Translation:I give flowers to my older brother.
But translating it from J>E it should be acceptable to just put brother because we don't distinguish between them. If they mentioned both ani and otouto in the same sentence I'd understand but I find this pedantic... I have an older brother but I never say "big brother" or "older brother" unless it's extremely relevant to the situation (in English as a native speaker, I mean).
If they want to drill people on the distinction between older/younger siblings they should have E>J translation or make sentences where it would be necessary to distinguish them (like "My older brother and younger brother came to my house" or "I gave a coat to my older brother and a watch to my younger brother".)
The most problematic thing is that duo isn't consistent with where they draw the line... two sentences before this I translated "ane" as "sister" and it was accepted.
This is another clear case of random inconsistency that Duo refuses to fix. Here, it insists on "flowers" and rejects "a flower," but on another sentence in this very lesson, "I give a flower to Ms. Tanaka" was accepted. It's inconsistencies like these that perpetually hinder students, who are constantly second guessing themselves when they really shouldn't have to. What's worse is that there are TONS of people reporting these things, so we're basically doing Duo's job for them, but they're ignoring us anyway. It's a shame.
上げる ageru - to give (from the speaker - receiver is respected) "I give my brother flowers"
くれる kureru - to give (to the speaker - giver is respected/the subject) "My brother gives me flowers"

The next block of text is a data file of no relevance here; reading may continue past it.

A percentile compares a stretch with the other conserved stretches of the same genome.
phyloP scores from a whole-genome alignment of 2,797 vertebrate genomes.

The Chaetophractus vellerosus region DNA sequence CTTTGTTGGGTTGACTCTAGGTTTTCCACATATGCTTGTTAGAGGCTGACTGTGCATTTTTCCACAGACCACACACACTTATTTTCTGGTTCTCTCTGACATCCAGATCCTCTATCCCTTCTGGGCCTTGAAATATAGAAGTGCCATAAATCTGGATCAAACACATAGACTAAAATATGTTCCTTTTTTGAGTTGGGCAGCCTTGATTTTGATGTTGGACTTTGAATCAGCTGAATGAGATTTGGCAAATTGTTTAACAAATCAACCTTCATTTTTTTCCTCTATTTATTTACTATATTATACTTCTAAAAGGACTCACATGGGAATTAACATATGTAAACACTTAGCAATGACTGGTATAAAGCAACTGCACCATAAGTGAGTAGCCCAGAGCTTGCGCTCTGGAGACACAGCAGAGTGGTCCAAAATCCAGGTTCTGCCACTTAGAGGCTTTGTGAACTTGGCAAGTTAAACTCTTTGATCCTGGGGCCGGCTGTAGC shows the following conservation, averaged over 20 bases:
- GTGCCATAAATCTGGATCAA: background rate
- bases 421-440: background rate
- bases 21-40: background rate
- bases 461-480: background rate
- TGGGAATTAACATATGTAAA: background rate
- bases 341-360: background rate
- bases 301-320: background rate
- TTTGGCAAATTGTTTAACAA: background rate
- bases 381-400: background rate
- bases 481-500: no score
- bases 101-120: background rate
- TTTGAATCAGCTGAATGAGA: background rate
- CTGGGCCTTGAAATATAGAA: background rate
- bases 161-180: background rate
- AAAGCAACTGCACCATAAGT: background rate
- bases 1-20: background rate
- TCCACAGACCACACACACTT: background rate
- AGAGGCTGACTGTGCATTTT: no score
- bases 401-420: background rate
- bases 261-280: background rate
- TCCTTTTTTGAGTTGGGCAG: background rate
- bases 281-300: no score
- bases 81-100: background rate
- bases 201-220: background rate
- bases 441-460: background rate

もらう morau - to receive (subject is the receiver) "I received flowers from my brother"
やる - to give (informal - 'to hand over' only really used with animals). "I give the dog food"
An example from japanesepod101;
"My friend will make dinner for me"
morau - focus is on me receiving the cooking
(I) (from my friend) (dinner) (make and receive)
kureru - focus is on the friend cooking for me
(My friend) (to me) (dinner) (make and give)
See my above comment. くれる if it is towards the speaker to show respect to the giver, 上げる if it's away from the speaker to show respect to the receiver (your older brother). Since this would be the speaker giving flowers to their brother, the speaker humbles themself by using 上げる
Can you remember that あれ、それ、これ、どれ lessons? There, we can learn where to use one another to show respect to speaker or listener,right? I think, here, we need the same way to learn manners, not jus あげます and もらいます receive and give. Am i the only one who hear あげます agemasu like あめます amemasu?is there any reason to turn agemasu into amemasu or just audio problem?